An evolving dark energy would be surprising as it would argue for two unexpected coincidences. One is that dark energy started dominating the cosmic mass budget recently and the second is that it evolved over a timescale comparable to the current age of the Universe. The two are independent facts, as one can imagine the vacuum density being a fundamental constant in the present-day Universe, just like the mass or charge of the electron. In fact, in a recent paper I published in Physical Review with Mark Hertzberg, we proposed a relationship between Lambda and the electron mass and charge.

When I started my career in cosmology forty years ago, string theorists argued that the cosmological constant must be zero because a finite value would appear unnatural, more than 122 orders of magnitude smaller than the Planck scale. Later, when dark energy was discovered in 1998 with roughly this value, a prominent string theorist asked the observers to check their data because their finding “did not make sense theoretically.” Six years ago, a team of string theorists led by my Harvard colleague Cumrun Vafa argued for an evolving dark energy, similar to the preliminary DESI results.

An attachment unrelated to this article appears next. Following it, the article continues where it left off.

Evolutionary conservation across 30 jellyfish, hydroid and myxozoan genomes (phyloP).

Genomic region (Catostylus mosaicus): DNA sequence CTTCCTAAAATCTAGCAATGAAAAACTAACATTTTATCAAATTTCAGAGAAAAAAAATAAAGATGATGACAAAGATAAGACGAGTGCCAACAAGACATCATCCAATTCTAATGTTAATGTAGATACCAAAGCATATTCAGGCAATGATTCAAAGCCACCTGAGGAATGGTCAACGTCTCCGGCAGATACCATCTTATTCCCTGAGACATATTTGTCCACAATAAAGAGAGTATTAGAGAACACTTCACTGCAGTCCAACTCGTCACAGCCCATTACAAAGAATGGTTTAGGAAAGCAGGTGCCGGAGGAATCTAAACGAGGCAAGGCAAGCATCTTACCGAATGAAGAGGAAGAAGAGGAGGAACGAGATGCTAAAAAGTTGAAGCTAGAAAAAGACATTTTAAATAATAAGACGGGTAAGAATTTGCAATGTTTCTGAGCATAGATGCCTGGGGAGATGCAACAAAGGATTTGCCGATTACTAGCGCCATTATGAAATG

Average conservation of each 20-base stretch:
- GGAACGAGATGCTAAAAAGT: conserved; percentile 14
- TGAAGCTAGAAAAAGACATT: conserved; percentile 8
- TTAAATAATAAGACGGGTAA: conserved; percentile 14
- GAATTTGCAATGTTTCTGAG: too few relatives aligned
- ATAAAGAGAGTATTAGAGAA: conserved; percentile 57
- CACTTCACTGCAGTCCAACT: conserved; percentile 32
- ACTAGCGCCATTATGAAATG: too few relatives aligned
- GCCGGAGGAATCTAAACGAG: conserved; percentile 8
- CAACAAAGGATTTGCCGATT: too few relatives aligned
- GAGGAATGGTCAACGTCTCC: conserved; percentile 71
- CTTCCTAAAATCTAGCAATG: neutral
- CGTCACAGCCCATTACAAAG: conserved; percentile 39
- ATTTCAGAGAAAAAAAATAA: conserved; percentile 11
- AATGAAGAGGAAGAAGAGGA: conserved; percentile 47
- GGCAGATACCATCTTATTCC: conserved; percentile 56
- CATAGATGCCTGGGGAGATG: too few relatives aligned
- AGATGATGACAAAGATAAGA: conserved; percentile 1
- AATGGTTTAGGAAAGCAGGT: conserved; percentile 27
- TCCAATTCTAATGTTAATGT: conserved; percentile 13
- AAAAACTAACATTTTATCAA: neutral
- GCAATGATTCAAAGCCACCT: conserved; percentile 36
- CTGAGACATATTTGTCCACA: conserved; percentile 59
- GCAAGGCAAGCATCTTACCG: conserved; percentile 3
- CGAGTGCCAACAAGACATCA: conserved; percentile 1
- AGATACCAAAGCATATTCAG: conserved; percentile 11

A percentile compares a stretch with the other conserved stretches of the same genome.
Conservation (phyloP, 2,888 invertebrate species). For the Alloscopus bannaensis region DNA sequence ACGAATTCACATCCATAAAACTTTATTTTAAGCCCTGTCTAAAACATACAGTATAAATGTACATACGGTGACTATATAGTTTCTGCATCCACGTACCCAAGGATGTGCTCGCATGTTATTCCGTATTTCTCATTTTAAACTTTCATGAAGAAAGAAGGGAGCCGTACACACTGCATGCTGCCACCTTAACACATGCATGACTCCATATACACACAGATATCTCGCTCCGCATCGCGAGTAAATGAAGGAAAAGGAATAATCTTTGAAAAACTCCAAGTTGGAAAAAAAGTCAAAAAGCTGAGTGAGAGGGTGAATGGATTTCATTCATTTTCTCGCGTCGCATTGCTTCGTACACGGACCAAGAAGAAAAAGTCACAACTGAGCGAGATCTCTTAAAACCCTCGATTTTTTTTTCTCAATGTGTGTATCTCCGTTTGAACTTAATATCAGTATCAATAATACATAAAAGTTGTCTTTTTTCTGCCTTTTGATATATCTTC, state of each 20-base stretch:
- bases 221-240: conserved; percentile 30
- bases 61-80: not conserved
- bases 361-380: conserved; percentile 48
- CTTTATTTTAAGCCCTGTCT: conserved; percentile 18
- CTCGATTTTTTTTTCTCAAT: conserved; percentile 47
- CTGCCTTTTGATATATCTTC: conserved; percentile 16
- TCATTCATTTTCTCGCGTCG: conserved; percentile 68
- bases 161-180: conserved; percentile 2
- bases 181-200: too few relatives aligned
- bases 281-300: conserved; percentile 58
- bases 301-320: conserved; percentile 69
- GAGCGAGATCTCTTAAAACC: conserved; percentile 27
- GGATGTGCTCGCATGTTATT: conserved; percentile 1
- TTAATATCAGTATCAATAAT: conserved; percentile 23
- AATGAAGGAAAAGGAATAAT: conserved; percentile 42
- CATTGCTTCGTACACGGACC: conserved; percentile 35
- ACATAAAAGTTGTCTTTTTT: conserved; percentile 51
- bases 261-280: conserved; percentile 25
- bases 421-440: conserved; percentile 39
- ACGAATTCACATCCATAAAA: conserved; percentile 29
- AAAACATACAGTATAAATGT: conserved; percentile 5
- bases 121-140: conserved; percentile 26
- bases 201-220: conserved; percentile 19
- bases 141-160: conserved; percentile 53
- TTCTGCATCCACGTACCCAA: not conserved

This demonstrates that while nature can be more imaginative than we are, once we know what nature is — theorists would find a “natural” way to explain it and claim that they knew it all along. For me, confessing that we learned something new and unexpected brings more pleasure, as in the example of the newly discovered interstellar objects. Learning is pleasure, as long as it is accompanied by humility.


Image credit: Chris Michel (October 2023)

Avi Loeb is the head of the Galileo Project, founding director of Harvard University’s — Black Hole Initiative, director of the Institute for Theory and Computation at the Harvard-Smithsonian Center for Astrophysics, and the former chair of the astronomy department at Harvard University (2011–2020). He is a former member of the President’s Council of Advisors on Science and Technology and a former chair of the Board on Physics and Astronomy of the National Academies. He is the bestselling author of “Extraterrestrial: The First Sign of Intelligent Life Beyond Earth” and a co-author of the textbook “Life in the Cosmos”, both published in 2021. His new book, titled “Interstellar”, was published in August 2023.



Avi Loeb

Avi Loeb is the Baird Professor of Science and Institute director at Harvard University and the bestselling author of “Extraterrestrial” and "Interstellar".